–“implement policies to verify the absence of coercion in such enterprises.”

4 thoughts on “US Upgrades Cuba on List of Human Traffickers

  • It seems the US State Department pressured the people writing the report to go easy on Cuba (and other countries) and upgrade their status from Tier 3 to Tier 2.

    “by the time the report was released on July 27, Malaysia and Cuba were both removed from the “Tier 3″ blacklist, even though the State Department’s own trafficking experts believed neither had made notable improvements, according to the sources.”

  • Obama has granted Cuba yet another unearned concession. Anti-trafficking groups have expressed concern at the “transparent” political motivations of this year’s rankings, which they claim call the integrity and impartiality of the report into question.

    Melysa Sperber, director of the Alliance to End Slavery and Trafficking had this to say, “We are very surprised by this year’s report, which seems to be making blatantly political decisions that we consider will have a really detrimental impact on both the integrity of the report and progress in the global fight to end modern slavery,”

    In 2008, Curaçao Drydock Company of the Dutch Antilles were fined $80 million by a Florida court in a case involving the forced labour of over 100 Cubans, sent to the port to work off Cuba’s debt to Curaçao Drydock Company. Ironically, the Cuban slaves worked on repairs to US cruise ships. Court documents also show that the dock’s production manager was Manuel de Jesus Bequer Soto Del Valle, the nephew of Fidel Castro’s wife, Dalia Soto Del Valle. Slavery is the family business!

    Perhaps if Obama’s new Cuba policy moves forward as planned, Cuban slaves won’t have to travel to other islands to toil for the Castro regime They can look forward to slave work repairing American cruise ships in Cuban dry docks.

  • I am loath to agree with anything nidal shehadeh writes. But on the subject of US agricultural labor she is correct. As one who negotiated the MEXSAWP agricultural labor program between Alberta, Mexico and the Canadian Government, I became fully aware of the labor conditions of the American horticultural sector. As Alberta horticultural producers were in direct competition with US producers, my role was to endeavor to ensure a so-called level playing field. The Canadian Government’s interest was in ensuring that the Mexicans did not replace Canadians, but eventually accepted that Canadians just would not do field work. However in their innocence about the commercial world they maintained that US growers only used Mexicans with green cards and complied with labor laws. I had a meeting with the Director of the Mexican Farmers Union (average acres 4) and also examined the position of Mexican field labor in California. The farmers avoided prosecution under the labor laws by not directly employing the Mexicans, but by paying “gangers” who in turn paid the Mexicans at rates well below any minimum. Child labor ought to be prevented by law and growers inspected!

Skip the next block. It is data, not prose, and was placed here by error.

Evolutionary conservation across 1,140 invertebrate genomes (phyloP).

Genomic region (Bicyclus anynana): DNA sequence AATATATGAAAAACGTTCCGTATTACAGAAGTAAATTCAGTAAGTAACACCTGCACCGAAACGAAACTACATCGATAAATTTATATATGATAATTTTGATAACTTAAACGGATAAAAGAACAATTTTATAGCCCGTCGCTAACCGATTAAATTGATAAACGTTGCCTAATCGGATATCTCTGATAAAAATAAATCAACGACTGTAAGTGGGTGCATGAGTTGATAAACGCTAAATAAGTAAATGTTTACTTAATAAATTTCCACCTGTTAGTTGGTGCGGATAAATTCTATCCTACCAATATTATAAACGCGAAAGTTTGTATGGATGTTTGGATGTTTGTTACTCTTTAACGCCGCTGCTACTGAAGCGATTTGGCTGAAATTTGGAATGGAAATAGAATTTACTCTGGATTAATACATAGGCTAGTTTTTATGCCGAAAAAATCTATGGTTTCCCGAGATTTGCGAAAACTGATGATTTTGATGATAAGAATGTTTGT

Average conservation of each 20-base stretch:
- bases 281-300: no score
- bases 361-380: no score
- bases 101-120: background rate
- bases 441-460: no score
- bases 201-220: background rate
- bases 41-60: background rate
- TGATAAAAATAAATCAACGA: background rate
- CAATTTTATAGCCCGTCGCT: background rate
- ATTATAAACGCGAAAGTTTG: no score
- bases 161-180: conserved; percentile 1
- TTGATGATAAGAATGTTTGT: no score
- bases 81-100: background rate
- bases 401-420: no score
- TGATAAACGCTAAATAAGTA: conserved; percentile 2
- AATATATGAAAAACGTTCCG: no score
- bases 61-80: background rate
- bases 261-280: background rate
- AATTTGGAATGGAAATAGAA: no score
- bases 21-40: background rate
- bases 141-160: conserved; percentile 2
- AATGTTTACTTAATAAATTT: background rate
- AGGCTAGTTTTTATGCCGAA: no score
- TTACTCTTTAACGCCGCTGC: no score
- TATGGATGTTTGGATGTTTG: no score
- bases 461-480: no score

Under the MEXSAWP program Alberta growers paid 50% of the return air fare, provided free inspected accommodation including cooking facilities and guaranteed 18 weeks employment. The wage rate was 25 cents per hour above the legal minimum and if paying piece rates the earnings per hour had to exceed the hourly rate. Many of the Mexicans returned year after year often seeking to be allocated to the same grower that they had previously worked for.
    I apologise for a non-Cuban content contribution, but nidal touched upon the reality of the US agricultural industry.

  • Leave Cuba alone United States of America is not a democracy it is a hypocrisy ,
    How many of you no that 12 year old children working in American farms picking up vegetables and fruits , talk about slave labor ,US agricultural labor law exempts commercial farms from employing children , all for what ? so they could shave off your panties here and there .
    let’s say for the sake of argument that’s UN decide to generate a list under the title ” hypocrisy ” the US will be in first place , after all look at all the misery the US involved in .
    Why short the US be alone to be define what’s humanity is ?